Boko Haram: One in five suicide attacks carried out by children, says Unicef

More than 75 per cent of children involved in the attacks are girls

Loulla-Mae Eleftheriou-Smith
Tuesday 12 April 2016 11:07 BST
Abubakar Shjeka, Boko Haram's leader, has overseen the kidnapping of more than 2,000 children
Abubakar Shjeka, Boko Haram's leader, has overseen the kidnapping of more than 2,000 children (AFP/Getty)

Boko Haram’s use of child suicide bombers has increased 10-fold in the past year, a new report has warned.

Nearly one in five suicide attacks orchestrated by the Islamist group are now carried out by children who are often drugged, according to a Unicef report, which also says more than 75 per cent are performed by girls.

The report, Beyond Chibok, released two years after Boko Haram abducted 276 schoolgirls in the area, shows that the number of children involved in suicide attacks in Nigeria, Cameroon, Chad and Niger increased from four to 44 in 12 months.

Further data from the report showed that in the two years to February 2016, a total of 21 attacks carried out in Cameroon involved children. A further 17 attacks in Nigeria used children, as did two in Chad.

Around 2,000 girls and boys are thought to have been kidnapped by Boko Haram in the past two years, with many used as cooks, sex slaves, and fighters.

But Boko Haram’s use of children as suicide bombers has created an atmosphere of fear and suspicion in Nigeria and the surrounding areas involved in the conflict, the report says. Children who have managed to escape from the terrorist group or who have been released by them are often seen as security threats as a result.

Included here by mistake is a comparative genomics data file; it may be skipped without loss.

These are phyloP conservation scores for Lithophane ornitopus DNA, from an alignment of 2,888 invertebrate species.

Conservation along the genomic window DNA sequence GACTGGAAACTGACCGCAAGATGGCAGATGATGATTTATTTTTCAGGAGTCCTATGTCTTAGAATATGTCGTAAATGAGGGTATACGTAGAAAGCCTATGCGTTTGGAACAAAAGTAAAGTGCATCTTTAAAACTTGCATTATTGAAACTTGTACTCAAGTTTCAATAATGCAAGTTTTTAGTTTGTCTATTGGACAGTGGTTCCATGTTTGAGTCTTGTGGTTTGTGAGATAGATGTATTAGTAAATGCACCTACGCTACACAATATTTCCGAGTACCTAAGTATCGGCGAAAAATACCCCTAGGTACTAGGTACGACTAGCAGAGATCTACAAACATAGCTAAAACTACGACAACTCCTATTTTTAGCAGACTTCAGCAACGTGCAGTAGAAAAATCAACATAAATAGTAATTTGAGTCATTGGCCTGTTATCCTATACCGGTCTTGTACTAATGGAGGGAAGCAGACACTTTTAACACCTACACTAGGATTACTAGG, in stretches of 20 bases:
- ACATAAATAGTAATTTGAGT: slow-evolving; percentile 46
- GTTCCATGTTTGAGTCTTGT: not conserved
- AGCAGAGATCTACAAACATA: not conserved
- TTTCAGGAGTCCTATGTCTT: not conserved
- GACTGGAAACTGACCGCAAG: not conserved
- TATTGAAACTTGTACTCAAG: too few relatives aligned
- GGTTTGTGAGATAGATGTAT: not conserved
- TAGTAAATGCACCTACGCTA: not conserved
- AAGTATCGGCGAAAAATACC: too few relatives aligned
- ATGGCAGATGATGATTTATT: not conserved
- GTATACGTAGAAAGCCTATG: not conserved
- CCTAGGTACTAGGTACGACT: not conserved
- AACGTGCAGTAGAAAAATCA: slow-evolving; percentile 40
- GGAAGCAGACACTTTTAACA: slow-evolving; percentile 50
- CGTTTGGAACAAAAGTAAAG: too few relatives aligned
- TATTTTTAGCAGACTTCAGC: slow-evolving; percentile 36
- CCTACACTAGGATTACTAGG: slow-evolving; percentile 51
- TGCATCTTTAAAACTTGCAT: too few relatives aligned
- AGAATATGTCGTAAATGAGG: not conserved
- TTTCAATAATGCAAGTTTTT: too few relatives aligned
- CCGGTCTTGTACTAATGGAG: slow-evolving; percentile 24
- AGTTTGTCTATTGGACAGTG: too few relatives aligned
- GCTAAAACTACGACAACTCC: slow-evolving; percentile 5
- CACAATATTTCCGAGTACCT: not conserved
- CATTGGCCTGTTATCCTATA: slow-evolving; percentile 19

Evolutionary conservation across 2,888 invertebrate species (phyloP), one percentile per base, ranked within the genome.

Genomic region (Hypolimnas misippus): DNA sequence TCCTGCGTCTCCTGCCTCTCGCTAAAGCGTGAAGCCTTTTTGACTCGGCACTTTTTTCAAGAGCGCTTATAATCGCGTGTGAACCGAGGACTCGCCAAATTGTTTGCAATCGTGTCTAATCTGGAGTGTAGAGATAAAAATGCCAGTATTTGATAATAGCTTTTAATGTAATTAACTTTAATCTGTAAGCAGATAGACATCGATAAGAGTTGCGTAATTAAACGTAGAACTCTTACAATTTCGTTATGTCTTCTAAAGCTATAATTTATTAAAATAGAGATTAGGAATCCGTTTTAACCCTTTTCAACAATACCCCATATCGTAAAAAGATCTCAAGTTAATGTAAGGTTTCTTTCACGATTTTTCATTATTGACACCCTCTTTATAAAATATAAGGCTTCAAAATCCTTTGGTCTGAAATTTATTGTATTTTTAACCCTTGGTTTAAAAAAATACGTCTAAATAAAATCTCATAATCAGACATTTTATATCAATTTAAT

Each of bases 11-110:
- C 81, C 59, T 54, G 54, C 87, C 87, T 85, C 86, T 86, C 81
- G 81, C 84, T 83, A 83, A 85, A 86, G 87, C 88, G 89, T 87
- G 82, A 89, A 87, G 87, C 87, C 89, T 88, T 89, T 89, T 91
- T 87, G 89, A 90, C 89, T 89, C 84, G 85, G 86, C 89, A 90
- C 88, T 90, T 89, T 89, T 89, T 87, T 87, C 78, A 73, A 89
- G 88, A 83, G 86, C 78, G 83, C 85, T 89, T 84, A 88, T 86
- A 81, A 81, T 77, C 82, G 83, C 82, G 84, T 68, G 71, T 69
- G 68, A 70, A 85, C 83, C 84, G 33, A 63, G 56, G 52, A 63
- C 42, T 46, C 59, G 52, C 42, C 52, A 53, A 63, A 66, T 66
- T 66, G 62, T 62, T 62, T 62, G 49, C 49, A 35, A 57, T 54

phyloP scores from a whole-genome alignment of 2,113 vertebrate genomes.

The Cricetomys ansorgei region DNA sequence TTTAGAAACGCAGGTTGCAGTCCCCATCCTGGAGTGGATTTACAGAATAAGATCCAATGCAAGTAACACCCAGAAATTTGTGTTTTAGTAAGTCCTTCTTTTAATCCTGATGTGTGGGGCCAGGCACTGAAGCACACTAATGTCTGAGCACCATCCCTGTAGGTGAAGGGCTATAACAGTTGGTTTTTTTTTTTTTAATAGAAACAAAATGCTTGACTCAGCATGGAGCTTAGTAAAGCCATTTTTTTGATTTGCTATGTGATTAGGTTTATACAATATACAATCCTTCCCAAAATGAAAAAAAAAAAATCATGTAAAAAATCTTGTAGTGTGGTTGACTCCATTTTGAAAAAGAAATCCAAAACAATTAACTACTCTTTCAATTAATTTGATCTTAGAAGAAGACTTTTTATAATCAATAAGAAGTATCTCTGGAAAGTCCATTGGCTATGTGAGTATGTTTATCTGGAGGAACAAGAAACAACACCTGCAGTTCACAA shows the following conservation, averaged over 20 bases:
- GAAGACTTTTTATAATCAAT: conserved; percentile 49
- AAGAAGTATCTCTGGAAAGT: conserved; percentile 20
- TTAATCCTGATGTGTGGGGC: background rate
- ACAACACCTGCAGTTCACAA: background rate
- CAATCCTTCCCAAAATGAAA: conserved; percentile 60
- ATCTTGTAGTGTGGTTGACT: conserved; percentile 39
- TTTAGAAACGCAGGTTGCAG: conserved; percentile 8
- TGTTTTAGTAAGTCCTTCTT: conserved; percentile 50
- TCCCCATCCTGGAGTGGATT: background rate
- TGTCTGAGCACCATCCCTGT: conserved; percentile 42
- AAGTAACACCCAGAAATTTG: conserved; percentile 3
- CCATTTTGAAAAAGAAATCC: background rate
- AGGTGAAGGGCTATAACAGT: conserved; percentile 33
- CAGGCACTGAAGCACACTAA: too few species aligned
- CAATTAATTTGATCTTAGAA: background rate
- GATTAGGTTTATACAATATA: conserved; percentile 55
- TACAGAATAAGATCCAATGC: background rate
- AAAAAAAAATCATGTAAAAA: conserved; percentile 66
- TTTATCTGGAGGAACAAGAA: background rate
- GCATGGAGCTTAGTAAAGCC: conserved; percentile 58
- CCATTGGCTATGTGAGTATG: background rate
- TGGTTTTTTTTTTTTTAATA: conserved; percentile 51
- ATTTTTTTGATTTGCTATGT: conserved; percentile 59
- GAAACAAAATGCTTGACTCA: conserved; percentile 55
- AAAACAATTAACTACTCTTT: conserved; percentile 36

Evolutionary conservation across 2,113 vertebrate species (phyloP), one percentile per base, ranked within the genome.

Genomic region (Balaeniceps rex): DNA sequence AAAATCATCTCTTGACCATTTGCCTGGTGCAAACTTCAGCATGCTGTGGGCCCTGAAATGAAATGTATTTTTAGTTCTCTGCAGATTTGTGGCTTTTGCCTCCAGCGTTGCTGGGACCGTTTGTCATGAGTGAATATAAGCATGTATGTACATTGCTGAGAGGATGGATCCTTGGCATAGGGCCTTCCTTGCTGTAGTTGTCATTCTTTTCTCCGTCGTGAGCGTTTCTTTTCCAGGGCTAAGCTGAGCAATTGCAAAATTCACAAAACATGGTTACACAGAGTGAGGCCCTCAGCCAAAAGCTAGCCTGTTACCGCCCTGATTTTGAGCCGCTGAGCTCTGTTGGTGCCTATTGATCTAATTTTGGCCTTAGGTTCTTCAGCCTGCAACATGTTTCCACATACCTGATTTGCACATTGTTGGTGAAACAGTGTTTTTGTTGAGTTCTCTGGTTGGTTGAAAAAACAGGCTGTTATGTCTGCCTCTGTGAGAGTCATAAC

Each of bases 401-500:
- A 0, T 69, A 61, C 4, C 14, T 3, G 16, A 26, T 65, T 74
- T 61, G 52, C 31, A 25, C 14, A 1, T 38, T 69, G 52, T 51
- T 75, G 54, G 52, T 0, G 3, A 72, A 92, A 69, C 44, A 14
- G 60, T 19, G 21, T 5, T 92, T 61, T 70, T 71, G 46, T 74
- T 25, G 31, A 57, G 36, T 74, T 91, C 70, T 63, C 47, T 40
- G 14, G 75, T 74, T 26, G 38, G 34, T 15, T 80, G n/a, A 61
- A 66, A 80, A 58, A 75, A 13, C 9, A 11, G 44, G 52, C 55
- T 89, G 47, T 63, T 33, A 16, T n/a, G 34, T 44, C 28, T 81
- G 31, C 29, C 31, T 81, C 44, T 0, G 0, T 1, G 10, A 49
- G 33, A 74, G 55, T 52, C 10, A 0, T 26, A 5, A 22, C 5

“Let us be clear: these children are victims, not perpetrators,” said Manuel Fontaine, Unicef Regional Director for West and Central Africa. “Deceiving children and forcing them to carry out deadly acts has been one of the most horrific aspects of the violence in Nigeria and in neighbouring countries.”

The atmosphere of fear has had a particularly devastating effect on the girls who have survived captivity and sexual violence at the hands of the terrorist group, the agency said, while the children who have been born as a result of sexual violence perpetrated by Boko Haram are often victims of stigma and discrimination in their villages.

Around 1.3 million children have been displaced since the conflict began and 1,800 schools have been closed and left damaged, looted, burned down or have been used as a shelter by displaced people.

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